The cap 124 is a disk shape for covering the top opening of the body 122, and has a cap top surface 131, a cap bottom surface 135, and an outer edge 137. The outer rim 132 of the cap extends from the cap top surface 131 and provides a means for securing the filter cartridge 60 to the valve head assembly 10. In the filter cartridge 60 of FIG. 1-4, two holes 133 in the top of the rim 132 line up with the lever holes 68 in the outer valve head 12 for receiving the lower end of the lever arm vertical member 112, for acting as a lock means to lock the cartridge 60 into the valve head assembly 10. Alternatively, as illustrated by FIG. 6, angled cap slots 170 other depressions may be made in the rim for receiving the vertical member 112.
The lever arm return spring 42 surrounds the upper end 118 of the vertical member 112. It is sandwiched between the mounting bracket 44 and the cylindrical horizontal arm 114. This spring provides a downward force which pushes the lower end 119 of the cylindrical vertical member 112 into a hole 133 or angled cap slots 170 in the top of the filter cap rim 132. The lower end 119 may be flat to drop into a hole 133 or it may be terminated at an angle to permit the repeated rise and fall of the lever arm as it moves across the angled cap slots 170. Both of these alternatives prevent an accidental counter-rotation of the filter cartridge without first lifting the finger pad 116 to disengage the hole 133 or angle cap slots 170.
A cylindrical neck 134 protrudes upward from generally the center of the cap 124. A plurality of filter inlet holes 136 extend vertically through the neck 134, downward from the neck top surface 141 to the cap bottom surface 135 to provide the fluid inlet opening into the filtering media 128. The inlet holes 136 are located generally around the circumference or perimeter edge 142 of the neck 134 and around a central return hole 138 and around the top end 147 of the central return tube 126. The central return hole 138 also extends vertically down through the neck 134 from the top to the bottom of the cap, and thus, is the filter outlet opening 140. On the bottom of the cap 124 are a plurality of ribs 125 for additional strength. A cylindrical protrusion 139 extends downward from the bottom of the cap 124 around the central return hole 138. The inside surface of this protrusion 139 angles inward slightly and then angles back out to match the diameter of the central return hole 138 near the top of the neck 134.
The central return tube 126 collects the filtered fluid at the base of the filter body 122 and delivers it to the central return hole 138. Separation disks 130 near the top and near the bottom of the filter cartridge 60 retain the filter media 128 during fluid flow and prevent sediment from passing through the filter. Additional separation disks may be required for additional media.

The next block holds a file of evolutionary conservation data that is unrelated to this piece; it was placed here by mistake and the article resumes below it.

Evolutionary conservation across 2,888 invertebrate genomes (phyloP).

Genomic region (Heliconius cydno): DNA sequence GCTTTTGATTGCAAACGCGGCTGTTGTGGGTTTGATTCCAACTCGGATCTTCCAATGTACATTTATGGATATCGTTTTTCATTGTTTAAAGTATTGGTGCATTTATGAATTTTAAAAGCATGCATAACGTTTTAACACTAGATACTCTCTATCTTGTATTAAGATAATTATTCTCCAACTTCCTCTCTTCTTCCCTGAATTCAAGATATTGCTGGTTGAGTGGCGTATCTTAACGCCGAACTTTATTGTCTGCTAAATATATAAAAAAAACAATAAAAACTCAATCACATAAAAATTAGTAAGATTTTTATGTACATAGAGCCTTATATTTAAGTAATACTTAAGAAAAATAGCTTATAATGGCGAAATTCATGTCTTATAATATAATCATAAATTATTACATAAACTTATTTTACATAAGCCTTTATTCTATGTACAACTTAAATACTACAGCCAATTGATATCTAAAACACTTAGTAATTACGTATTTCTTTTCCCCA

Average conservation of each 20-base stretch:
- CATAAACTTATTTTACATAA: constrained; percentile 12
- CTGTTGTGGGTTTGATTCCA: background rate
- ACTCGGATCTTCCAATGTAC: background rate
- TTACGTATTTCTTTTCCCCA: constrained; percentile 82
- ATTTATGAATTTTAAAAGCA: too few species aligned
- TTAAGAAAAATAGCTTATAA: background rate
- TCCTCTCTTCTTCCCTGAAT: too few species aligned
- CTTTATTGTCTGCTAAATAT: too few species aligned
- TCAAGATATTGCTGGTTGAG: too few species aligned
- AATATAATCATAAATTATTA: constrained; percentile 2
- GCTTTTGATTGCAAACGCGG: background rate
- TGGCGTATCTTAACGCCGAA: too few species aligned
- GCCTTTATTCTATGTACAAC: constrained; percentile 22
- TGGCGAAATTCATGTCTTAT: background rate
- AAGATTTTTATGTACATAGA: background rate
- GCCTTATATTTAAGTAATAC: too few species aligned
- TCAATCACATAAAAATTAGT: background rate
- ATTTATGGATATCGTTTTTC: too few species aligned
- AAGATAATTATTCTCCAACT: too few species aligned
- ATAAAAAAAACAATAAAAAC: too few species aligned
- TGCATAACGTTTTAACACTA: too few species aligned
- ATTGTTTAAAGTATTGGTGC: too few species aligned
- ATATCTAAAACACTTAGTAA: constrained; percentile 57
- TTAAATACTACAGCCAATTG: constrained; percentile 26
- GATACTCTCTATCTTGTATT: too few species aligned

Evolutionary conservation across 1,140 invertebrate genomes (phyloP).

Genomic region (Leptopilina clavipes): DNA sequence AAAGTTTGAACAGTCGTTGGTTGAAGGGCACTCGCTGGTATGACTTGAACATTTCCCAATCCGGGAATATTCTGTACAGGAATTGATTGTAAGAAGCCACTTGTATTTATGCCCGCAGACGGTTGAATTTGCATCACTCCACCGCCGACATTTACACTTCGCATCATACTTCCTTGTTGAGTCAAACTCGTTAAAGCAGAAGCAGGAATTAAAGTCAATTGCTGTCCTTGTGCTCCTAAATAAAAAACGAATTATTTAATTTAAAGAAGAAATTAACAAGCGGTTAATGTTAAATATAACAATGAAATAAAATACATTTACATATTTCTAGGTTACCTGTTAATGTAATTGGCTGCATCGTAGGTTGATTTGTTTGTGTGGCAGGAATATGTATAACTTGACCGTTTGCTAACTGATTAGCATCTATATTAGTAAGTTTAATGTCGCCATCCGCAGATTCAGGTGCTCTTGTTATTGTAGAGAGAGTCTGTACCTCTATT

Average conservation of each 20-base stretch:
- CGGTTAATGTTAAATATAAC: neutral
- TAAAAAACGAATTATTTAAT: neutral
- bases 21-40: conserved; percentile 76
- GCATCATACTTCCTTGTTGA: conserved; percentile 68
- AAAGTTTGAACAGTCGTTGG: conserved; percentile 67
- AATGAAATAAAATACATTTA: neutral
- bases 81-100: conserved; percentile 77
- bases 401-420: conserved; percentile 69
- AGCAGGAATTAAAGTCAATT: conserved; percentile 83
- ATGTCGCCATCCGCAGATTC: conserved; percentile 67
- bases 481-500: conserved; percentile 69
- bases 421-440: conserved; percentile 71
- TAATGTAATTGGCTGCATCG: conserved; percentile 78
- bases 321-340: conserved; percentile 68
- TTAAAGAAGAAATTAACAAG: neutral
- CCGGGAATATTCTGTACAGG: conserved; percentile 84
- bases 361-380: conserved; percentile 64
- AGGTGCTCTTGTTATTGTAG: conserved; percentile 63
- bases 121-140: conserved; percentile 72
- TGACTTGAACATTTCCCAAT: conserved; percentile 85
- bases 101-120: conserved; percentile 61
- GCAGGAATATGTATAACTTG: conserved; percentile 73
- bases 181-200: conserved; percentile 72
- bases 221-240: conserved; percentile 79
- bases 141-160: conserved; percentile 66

Preferably, the filter cartridge 60 includes a spring disk 150 comprising a bottom perforated plate 152 for resting and pushing down on the media 128 or on a separation disk 130, a top ring 154 for abutting against the ribs 125 of the bottom of the cap 124, and one or more helically-shaped spring members 156 for resiliently connecting the bottom plate 152 to the top ring 154. Thus, the spring member 156 pushes down the bottom plate 152 and creates a downward force on the media 128. This downward force keeps the media 128 compressed during transport, handling and use, for maintaining good flow distribution through the media.
In the description and claims, the term "filter cartridge" refers to any filtering unit, which may be a completely disposable unit, a refillable unit for emptying and refilling with fresh filtering media, or a reusable casing into which a disposable filter may be inserted.
Filter cartridges may be used that have various flowschemes and various media contained in the cartridge interior space. For example, the embodiment shown in the Figures includes a replaceable filter cartridge containing a finely ground granular filtering media in an annular space between the cartridge wall and a central return tube, having an axial flow direction downward through the media, with the central return tube having a fluid inlet at its bottom. Another embodiment could include a replaceable filter cartridge containing a radial flow direction porous block filtering media and having a central return tube with fluid inlets along its sides. Another embodiment could include a radial flow direction filter containing several layers of porous material filtering media and having a central return tube with fluid inlets along its sides. Another embodiment could include a filter containing a reverse osmosis membrane and having a central return tube for the filtered fluid and an outlet at the bottom of the filter for the brine water.